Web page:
Abstract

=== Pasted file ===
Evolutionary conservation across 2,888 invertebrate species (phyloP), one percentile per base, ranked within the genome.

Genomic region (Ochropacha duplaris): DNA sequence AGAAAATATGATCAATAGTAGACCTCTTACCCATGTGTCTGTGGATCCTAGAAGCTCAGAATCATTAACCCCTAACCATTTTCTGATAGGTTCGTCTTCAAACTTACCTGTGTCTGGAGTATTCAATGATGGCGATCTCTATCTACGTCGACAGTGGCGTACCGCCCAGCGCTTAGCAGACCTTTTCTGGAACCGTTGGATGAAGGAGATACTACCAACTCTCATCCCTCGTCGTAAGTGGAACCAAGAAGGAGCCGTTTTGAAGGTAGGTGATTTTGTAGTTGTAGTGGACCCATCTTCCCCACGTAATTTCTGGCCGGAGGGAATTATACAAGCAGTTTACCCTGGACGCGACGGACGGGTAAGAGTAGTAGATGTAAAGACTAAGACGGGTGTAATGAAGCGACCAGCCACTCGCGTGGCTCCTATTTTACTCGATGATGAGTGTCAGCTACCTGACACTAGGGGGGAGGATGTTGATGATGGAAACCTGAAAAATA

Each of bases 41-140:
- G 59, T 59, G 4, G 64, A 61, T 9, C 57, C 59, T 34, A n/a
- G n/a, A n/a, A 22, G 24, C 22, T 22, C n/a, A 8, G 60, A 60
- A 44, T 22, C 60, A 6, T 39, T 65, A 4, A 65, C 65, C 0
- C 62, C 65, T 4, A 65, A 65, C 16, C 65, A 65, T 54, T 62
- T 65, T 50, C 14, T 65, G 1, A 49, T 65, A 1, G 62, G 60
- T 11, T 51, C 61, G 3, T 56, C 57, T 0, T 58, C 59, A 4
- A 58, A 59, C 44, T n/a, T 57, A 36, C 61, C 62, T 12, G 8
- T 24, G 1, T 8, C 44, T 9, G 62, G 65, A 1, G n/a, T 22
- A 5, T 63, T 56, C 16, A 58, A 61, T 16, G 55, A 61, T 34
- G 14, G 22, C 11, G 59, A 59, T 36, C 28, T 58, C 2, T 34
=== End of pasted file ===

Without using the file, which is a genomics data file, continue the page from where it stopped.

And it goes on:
Scrapie-associated fibrils, first observed in brains of scrapie-infected mice, were also observed in scrapie-infected hamsters and monkeys, in humans with Creutzfeldt-Jakob disease, and in kuru-infected monkeys. These fibrils were not found in a comprehensive series of control brains from humans and animals affected with central nervous system disorders resulting in histopathologies, ultrastructural features, or disease symptoms similar to those of scrapie, kuru, and Creutzfeldt-Jakob disease. These fibrils are also found in preclinical scrapie and in the spleens of scrapie-infected mice; they are a specific marker for the "unconventional" slow virus diseases, and may be the etiological agent.